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September 2012

Writing from the Silk Road

This month we celebrate literature from along the Silk Road in an issue that features work from Central Asia, Georgia, and China. Noted Uzbek writer in exile Hamid Ismailov paints a picture of mid day in Samarkand, while from Kyrgyzstan Konstantin Kondratenko describes a visit from an unusual winter guest and Alla Pyatibratova reports from the front row of a revolution. Kazakh writer Ilya Odegov's protagonist takes some advice too close to heart while his compatriot, Debut Prize finalist Aigerim Tazhi, sketches a city waiting for salvation. Georgian writer Shota Iatashvili describes a staring match with a chess Grandmaster, and Uyghur poet Exmetjan Osman watches the ages pass by in a city park. Also this month, we feature new work translated from German: Herta Müller writing about a memory of snow, and Finn-Ole Heinrich, who finds that disability is no joking matter. 

Lovers in Samarkand
By Hamid Ismailov
(An old song that wells up in this poem) Before midday, round about eleven in the bazaar by the Boltabay post with its attached loudspeaker, the sun is just heating up. Like a wheel not hurrying to go…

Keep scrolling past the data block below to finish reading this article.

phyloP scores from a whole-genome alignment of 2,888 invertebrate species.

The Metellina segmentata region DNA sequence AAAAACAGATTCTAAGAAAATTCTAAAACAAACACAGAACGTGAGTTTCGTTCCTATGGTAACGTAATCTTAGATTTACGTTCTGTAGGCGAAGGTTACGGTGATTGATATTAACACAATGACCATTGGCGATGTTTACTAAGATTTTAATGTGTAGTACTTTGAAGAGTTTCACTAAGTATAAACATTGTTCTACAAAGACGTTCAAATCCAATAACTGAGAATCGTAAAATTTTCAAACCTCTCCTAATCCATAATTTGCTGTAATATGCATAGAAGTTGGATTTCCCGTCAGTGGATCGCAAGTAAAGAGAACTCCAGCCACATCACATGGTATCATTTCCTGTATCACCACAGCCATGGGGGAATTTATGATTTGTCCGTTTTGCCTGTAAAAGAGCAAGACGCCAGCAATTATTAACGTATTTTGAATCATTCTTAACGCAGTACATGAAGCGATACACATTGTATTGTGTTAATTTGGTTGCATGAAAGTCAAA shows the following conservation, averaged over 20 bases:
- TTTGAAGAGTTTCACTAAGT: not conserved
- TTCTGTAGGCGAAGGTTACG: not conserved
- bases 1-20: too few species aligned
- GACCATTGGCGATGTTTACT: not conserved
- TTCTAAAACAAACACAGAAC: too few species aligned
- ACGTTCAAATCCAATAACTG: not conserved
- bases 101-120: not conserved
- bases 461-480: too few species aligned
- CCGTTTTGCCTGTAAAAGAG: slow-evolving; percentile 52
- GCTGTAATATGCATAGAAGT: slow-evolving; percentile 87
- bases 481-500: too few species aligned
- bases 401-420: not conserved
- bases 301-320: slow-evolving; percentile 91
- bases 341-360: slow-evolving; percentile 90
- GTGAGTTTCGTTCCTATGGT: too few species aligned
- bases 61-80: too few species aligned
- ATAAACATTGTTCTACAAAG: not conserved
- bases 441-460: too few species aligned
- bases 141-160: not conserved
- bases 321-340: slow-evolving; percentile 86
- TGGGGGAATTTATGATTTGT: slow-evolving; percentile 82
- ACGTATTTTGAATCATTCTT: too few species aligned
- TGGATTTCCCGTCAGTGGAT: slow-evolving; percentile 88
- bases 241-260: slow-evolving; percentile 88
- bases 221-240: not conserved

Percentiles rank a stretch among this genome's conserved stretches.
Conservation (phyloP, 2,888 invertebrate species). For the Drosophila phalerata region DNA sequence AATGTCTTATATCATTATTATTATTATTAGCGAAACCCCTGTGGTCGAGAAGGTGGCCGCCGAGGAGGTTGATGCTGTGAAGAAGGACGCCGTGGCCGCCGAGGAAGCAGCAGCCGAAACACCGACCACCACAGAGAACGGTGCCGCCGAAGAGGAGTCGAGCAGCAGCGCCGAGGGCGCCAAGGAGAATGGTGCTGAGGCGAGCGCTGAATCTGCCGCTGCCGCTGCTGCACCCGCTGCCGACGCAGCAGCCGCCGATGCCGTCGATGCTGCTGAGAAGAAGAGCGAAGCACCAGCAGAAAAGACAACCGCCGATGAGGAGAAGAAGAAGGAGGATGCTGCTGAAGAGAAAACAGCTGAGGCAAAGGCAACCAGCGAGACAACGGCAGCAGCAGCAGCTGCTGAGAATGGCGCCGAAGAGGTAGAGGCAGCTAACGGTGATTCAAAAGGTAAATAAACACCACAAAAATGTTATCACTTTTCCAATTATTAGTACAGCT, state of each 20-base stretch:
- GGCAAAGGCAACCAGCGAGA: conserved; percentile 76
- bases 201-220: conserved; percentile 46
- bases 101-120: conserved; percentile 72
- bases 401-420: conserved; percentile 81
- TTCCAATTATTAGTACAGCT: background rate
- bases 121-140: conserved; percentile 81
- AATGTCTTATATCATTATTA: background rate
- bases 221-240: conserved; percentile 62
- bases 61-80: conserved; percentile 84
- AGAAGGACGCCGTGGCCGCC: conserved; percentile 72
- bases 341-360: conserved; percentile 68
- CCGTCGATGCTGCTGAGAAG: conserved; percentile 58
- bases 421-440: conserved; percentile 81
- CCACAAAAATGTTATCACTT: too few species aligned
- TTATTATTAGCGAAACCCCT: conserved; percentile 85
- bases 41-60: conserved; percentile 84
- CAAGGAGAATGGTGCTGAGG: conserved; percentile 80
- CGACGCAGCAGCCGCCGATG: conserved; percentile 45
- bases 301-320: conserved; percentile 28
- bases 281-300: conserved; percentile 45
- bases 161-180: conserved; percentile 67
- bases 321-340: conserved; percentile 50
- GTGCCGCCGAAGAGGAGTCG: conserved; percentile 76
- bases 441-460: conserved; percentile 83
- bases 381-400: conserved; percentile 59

Translated from Uzbek by Hamid Ismailov & Richard McKane
By Konstantin Kondratenko
It was a winter morning when the Tangerine King rolled into my room
Translated from Russian by Semyon Akhrameev
My Story of Chess
By Shota Iatashvili
I had no idea what was wrong with the girl. She’d make her move, hold her breath for a few seconds, then move her hand toward the chessboard again and touch the piece she had just put down, as if…
Translated from Georgian by Elizabeth Heighway
An Orange Lemon
By Alla Pyatibratova
Orange is for another country. The color for our revolution is yellow.
Translated from Russian by Rohan Kamicheril
Old Fazyl’s Advice
By Ilya Odegov
“God’s punishment comes through the hands of the insulted,” said Fazyl, sighing.
Translated from Russian by Rohan Kamicheril